I hope you had a happy, busy week, and that good things happened or are about to!!!
I had a roller coaster week, non-stop calls, dilemmas, and crises. All of them resolving now, but what a week!! Things always happen at once, to most of us. I had one child with a severe allergic reaction (first to an insect bite, then to the medication for it), feeling absolutely awful in one city, not a fatal situation, but I hate it when my kids are sick. Another child whose dog was very sick, and needed surgery, so lots of calls with the dog owner, and the vet. Another of my children lost her beloved dog to cancer 6 months ago, which was a terrible heartbreak, and I’ve been looking for a new puppy for her, we found one with the help of a wonderful person who finally located one for us, and I had to figure out how to get the puppy from Arizona to California to New York this week. It finally arrived on Friday, with a LOT of organizing, and understandably, the puppy was jangled by the trip, and cried all the first night. So lots of calls on that, as I followed the puppy’s progress across the country into my daughter’s arms, with me in Europe. To add a little more chaos to the week, I had house painters, and my apartment was a mess (but with great results when they finished. They painted a sky on my entrance hall ceiling, and I LOVE it!!), and I had a mountain of editing work on my desk, while fielding phone calls about sick and arriving puppies, and sick ‘children’, even though adults.
I find that the hardest part of being the parent of adults is that you can’t solve all their problems, kiss all their boo boos away, or protect them from hard life events or bad people. Motherhood is a lifetime job, and just as I once watched and protected them in the playground, or on the swings, and kept them safe, I wish I could still do that in real/adult life. A mother is expected to be a magician, and you should always be able to pull the rabbit out of the hat. It turns out that although motherhood comes with that expectation, in fact it does not come with a magic wand, a top hat, or a satin cape with secret pockets. I think fathers are often better at letting them solve their own problems, and stepping back while they do. I hear from friends, and know from myself, we as mothers want to ‘fix’ their problems, while not depriving them of the ability and satisfaction of doing it for themselves. We are by nature protectors once we have children. But there is so much to protect them from, as adults in the real world, none of it controllable, including their own mistakes, or things that just happen. It’s damn hard to cut the cord, and I don’t think I ever really have, and probably never will. If I live to be 100, I’ll still be there, wanting to protect my 80 year old kids from something!!! And crying children, in crisis, and suffering life’s blows (like losing a beloved dog, or a relationship, or job, or suffering some form of illness or injustice) just breaks my heart.
So I have to be content with being available, resourceful, creative, patient (not always my strong suit), and help solve the problems I can, or come up with a puppy, help find an apartment, or just listen when they’re upset even if there isn’t a damn thing I can do about it. The latter is the hard part. The ‘nothing I can do about it’ problems are agonizing.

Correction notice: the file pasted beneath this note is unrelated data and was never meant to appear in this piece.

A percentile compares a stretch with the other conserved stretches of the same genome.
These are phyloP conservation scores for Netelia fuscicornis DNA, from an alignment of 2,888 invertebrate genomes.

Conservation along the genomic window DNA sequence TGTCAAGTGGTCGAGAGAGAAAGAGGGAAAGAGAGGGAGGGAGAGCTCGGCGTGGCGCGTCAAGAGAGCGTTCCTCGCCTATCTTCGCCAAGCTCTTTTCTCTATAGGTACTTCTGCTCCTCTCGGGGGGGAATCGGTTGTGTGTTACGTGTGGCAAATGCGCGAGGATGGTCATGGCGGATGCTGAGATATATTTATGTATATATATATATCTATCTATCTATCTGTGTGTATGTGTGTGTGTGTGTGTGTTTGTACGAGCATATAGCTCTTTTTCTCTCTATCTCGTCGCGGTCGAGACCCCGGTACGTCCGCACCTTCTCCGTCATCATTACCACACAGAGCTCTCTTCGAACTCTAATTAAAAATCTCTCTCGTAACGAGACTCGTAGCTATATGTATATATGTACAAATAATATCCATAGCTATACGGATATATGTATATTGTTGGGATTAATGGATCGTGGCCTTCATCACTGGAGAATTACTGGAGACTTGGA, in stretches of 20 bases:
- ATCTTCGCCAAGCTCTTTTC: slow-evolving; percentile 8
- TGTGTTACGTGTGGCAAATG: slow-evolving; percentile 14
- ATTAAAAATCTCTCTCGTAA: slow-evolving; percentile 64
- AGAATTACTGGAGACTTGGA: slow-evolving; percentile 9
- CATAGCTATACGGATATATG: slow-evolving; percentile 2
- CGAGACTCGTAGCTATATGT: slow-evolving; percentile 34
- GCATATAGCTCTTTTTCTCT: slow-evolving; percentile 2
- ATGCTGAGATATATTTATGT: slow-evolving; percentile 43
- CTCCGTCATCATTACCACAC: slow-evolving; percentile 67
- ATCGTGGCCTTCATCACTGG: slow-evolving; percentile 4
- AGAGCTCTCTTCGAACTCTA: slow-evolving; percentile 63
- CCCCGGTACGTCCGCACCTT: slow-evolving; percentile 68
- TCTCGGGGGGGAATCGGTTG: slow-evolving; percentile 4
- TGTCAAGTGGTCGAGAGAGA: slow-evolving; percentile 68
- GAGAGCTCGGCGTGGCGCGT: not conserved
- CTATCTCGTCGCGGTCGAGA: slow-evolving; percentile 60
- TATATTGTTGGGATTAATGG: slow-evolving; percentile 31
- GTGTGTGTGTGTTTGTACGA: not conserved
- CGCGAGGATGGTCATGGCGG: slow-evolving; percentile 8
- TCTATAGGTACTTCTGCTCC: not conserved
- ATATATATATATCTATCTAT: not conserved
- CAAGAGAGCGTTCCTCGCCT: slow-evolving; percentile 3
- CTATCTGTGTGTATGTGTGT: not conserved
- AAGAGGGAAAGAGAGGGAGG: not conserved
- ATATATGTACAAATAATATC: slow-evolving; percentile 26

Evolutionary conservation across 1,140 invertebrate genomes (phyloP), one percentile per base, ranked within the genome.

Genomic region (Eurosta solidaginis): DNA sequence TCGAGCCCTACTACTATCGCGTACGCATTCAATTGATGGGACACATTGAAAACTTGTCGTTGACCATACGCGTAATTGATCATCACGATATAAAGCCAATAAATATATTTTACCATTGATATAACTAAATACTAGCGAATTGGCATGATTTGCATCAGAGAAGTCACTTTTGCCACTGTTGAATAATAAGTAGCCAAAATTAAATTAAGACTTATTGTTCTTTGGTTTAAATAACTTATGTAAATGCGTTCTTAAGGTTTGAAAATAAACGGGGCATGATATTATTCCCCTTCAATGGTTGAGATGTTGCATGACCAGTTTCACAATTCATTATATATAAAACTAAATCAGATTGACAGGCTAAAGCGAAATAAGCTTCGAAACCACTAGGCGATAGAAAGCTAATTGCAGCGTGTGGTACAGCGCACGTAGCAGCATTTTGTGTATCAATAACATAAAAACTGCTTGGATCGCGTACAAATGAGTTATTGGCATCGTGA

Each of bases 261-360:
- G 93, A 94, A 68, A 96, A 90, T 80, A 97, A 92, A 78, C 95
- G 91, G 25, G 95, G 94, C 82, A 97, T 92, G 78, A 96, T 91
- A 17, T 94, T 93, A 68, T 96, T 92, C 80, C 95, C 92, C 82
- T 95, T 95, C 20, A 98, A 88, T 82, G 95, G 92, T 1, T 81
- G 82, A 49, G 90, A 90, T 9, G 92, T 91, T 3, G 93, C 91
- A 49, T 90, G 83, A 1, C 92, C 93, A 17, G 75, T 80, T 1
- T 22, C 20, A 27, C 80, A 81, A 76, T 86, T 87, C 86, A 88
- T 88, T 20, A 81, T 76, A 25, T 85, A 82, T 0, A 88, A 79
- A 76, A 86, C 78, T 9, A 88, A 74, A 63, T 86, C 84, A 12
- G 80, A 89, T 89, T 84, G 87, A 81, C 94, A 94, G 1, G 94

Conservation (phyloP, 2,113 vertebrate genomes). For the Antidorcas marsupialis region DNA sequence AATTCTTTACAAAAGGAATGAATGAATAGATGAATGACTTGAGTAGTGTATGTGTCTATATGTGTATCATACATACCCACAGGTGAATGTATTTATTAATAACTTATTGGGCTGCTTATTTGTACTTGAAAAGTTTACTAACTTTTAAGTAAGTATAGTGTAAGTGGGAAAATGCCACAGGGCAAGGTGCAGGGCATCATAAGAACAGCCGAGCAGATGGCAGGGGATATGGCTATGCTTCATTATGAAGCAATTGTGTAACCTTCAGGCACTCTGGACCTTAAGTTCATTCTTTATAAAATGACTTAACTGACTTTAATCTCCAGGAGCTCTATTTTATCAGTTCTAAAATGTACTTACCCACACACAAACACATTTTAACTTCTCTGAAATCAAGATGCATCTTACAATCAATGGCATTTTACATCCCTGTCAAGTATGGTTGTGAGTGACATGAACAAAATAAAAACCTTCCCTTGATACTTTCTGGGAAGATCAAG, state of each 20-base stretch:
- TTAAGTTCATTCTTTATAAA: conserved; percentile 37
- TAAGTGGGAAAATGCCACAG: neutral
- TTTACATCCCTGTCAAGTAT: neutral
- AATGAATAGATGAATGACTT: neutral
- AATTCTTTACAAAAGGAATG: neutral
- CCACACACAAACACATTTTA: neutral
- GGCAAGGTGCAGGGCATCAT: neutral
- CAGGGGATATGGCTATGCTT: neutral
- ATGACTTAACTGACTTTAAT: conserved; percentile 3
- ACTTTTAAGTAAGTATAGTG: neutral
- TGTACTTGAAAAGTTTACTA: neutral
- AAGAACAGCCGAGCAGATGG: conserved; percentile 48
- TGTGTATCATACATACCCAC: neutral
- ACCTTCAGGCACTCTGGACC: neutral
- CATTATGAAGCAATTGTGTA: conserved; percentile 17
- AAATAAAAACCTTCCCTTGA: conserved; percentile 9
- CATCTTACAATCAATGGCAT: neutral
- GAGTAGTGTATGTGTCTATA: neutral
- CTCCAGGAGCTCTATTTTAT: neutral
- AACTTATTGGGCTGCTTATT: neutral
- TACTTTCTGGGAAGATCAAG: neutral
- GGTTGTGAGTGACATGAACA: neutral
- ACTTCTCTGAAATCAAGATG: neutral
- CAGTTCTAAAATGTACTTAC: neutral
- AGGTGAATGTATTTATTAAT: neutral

In the end, on balance, it was a good week, the sick dog is better and came through the surgery and the dog’s owner is feeling calmer and went to a baseball game yesterday, so he’s okay. The sick daughter is feeling better after a miserable week. And the puppy arrived in another daughter’s arms, and is settling in after an understandably bumpy first night. I didn’t solve any problems, but I listened and did what I could, with some advice. And a puppy to love is a wonderful thing. The calls came fast and furious all week, but things are quiet today. Somehow, I got my editing done, and the painters left, the furniture is back in place, and I have a really pretty blue sky overhead—-to remind me that eventually most storms calm down, and blue skies return. It’s a quiet Sunday and I’m enjoying the peace and quiet, for as long as it lasts, until the phone starts ringing again. And what would I do without that? I’m grateful that they call me, even if they’re grown up.
I didn’t make any great magic this week, I rarely do these days. I can’t produce a much wanted doll, find a lost teddy bear, or glue something back together. (I once went to the park at midnight to find a teddy bear one of my kids had left in the playground, and went through trucks of a hotel’s laundry, looking for one son’s beloved sleep monkey, and I found him, and came back from the park at midnight with the teddy bear. That was all a lot easier than grown up life today. I really shone as a magician when they were little kids!!!). It’s easier to make magic for little kids than for big ones. But most Moms try to make magic where they can, even if it’s only to produce a favorite meal, babysit for a sick dog, or offer advice when appropriate (rarely!!! Who listens to their mother? And as one friend says, “My advice is worth what you paid for it.”)
So I’m no longer the most efficient magician, but I sure try. I think most mothers do—-and when you actually get lucky and pull a rabbit out of a hat for your kids, whatever their age—-it feels SOOOO GOOD!!!!
Have a magical week!! I hope wonderful things happen to you!!!
much love, Danielle